If you haven’t sprayed your trees or the ground around them for more than five years, they are considered ‘organic’.
Now my apple trees haven’t ever been sprayed, so my cider is definitely organic. This makes everyone happy, knowing when we get together and down a few pints we are actively engaging in an environmentally conscious, eco-friendly pursuit. Of course, you do find that after two glasses of the stuff nobody can pronounce “environmentally conscious” much less care.
We give our trees a good pruning as per the instructions in our gardening encyclopedia and we use a tree grease band to protect against winter moth and ants. This is a physical sticky barrier placed around the central trunk that stops the moths and ants climbing up the tree. It is non toxic and very effective.
Other than that, In April and May when the apple blossom is out and the trees are at their most beautiful and most vulnerableI am particularly dilligent about looking for, and picking off greenfly, aphids and catepillars from young tree growth.
Advice for people with just one small apple tree
If you don’t have enough apples trees yourself, why not pop down to your local allottment on a Sunday morning and ask around. Someone is bound to agree to exchange a treeful of apples in return for the promise of a few bottles of cider. Most allotment apples end up getting composted, so go ahead and ask. Of course, you should never take apples without asking.
If you are about to plant a new tree, you might also consider a grafted tree that produces more than one apple type. I have seen trees with 5 different varieties grown on five different parts of the same tree. A really clever idea.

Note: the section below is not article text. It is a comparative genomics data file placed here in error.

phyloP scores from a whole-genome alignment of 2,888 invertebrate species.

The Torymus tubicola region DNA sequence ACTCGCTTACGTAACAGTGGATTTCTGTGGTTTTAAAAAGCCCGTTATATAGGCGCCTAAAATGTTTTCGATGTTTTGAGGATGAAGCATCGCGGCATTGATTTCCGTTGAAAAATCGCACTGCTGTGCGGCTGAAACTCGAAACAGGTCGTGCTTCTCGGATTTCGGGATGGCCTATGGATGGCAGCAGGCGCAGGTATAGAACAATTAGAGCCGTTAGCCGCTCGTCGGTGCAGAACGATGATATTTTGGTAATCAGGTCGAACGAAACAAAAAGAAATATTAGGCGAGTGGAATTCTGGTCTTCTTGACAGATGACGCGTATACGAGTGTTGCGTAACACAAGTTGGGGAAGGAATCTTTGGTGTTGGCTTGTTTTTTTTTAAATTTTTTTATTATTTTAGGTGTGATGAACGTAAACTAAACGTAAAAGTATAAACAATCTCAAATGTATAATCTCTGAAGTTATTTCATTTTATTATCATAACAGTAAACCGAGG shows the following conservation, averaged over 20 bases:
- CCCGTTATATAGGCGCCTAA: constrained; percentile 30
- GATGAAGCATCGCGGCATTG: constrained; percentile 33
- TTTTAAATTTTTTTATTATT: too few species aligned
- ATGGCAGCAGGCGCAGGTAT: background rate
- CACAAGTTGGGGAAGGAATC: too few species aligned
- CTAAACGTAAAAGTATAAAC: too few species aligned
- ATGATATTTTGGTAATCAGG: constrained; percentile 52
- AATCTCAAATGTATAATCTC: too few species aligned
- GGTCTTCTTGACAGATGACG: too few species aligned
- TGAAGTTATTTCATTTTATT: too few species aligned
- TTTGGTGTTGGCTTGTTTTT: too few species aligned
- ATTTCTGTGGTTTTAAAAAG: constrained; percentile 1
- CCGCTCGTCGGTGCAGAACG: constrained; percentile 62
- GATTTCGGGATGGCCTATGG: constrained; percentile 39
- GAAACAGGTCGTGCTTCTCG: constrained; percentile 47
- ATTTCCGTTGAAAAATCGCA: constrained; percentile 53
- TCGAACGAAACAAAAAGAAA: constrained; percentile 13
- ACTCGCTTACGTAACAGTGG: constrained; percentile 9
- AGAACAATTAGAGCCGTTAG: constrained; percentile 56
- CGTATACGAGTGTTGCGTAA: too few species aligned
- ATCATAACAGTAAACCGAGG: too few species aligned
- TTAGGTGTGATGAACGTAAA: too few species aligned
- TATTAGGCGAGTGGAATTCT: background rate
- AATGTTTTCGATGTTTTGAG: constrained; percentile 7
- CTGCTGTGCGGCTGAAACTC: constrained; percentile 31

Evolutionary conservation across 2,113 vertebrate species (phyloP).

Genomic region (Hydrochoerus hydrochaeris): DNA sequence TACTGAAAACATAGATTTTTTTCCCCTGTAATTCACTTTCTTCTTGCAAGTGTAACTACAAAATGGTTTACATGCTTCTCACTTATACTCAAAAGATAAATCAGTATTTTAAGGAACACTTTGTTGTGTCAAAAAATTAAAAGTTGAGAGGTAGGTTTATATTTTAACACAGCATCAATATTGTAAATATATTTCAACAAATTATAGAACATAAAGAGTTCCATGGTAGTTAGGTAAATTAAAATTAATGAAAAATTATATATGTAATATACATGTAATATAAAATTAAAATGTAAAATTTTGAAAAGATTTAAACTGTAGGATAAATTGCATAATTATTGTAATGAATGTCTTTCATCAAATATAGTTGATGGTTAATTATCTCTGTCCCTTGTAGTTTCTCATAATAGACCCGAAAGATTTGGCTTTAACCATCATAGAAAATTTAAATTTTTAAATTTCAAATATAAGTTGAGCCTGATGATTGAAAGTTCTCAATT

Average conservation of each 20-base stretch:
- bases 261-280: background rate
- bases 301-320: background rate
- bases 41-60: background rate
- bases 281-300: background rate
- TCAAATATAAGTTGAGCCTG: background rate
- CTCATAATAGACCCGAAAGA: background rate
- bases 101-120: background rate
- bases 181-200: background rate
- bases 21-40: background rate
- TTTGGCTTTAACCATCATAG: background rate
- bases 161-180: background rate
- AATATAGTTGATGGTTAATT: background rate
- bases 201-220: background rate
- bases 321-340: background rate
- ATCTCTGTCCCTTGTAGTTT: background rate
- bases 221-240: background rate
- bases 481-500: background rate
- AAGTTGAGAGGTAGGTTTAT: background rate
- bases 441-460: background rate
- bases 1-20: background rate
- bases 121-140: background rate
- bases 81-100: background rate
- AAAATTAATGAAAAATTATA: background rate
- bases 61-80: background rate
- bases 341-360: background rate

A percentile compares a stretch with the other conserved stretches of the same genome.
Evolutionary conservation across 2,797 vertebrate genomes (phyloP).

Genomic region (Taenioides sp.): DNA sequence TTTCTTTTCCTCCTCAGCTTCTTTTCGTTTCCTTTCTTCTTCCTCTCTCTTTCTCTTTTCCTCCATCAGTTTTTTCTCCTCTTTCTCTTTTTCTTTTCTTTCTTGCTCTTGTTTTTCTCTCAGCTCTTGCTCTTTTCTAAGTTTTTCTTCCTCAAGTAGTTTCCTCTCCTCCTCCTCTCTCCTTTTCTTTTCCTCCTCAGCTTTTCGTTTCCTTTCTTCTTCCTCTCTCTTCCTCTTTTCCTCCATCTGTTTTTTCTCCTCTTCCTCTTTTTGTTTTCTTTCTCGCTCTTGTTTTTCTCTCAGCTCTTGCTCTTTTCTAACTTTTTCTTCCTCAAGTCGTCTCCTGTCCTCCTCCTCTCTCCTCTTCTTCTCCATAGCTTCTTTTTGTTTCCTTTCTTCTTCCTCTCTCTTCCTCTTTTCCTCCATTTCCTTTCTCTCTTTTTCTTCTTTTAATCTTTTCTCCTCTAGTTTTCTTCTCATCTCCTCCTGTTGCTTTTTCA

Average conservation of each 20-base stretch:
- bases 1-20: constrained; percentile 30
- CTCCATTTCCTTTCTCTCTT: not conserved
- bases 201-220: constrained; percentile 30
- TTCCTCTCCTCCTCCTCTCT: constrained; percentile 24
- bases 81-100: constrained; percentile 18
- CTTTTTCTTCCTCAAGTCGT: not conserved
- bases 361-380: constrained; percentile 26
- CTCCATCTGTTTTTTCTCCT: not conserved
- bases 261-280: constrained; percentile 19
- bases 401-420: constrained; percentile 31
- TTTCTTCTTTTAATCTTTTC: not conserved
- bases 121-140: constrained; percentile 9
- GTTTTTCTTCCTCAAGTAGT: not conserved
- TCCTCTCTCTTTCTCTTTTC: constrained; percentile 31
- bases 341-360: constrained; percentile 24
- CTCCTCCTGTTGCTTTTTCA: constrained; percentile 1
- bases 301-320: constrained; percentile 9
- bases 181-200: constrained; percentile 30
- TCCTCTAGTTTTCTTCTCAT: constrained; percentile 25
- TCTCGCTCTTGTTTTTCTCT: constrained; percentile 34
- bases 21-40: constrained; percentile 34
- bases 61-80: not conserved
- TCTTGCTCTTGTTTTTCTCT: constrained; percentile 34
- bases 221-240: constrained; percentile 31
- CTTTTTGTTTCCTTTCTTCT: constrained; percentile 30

Preparing apples for cider making
Preparation is largely about chucking out rotten apples. If you use these in your cider you get an undrinkable brew with a foul smell.
Here are two bits of good news regarding apple preparation for cider.
- There is no need to peel apples for cider making
- There is no need to core apples for cider making
All you need to do is wash your apples. Although you might not have been using pesticides, are you so sure about your neighbours? It is definitely best to wash your apples in clean cold water.
My favourite option is the two bucket approach, dunking the apples in the first bucket which contains water and just a few drops of detergent. Then rinsing them in a second bucket gets rid of the detergent and you are ready to process your apples.
A quick word about quantities. 16 pounds of fresh apples will eventually make about a gallon of cider. If you are going to be fermenting your cider in a demijohn (which I strongly recommend), then you really should have a full 16 pounds of apples when you start.
Chop each apple in half crossways so you car see the star shape of the pips in the centre. The pests that bore into apples and make them go rotten always head for the middle, so chopping each apple in half horizontally allows you to see if there has been any infestation. Discard bad apples.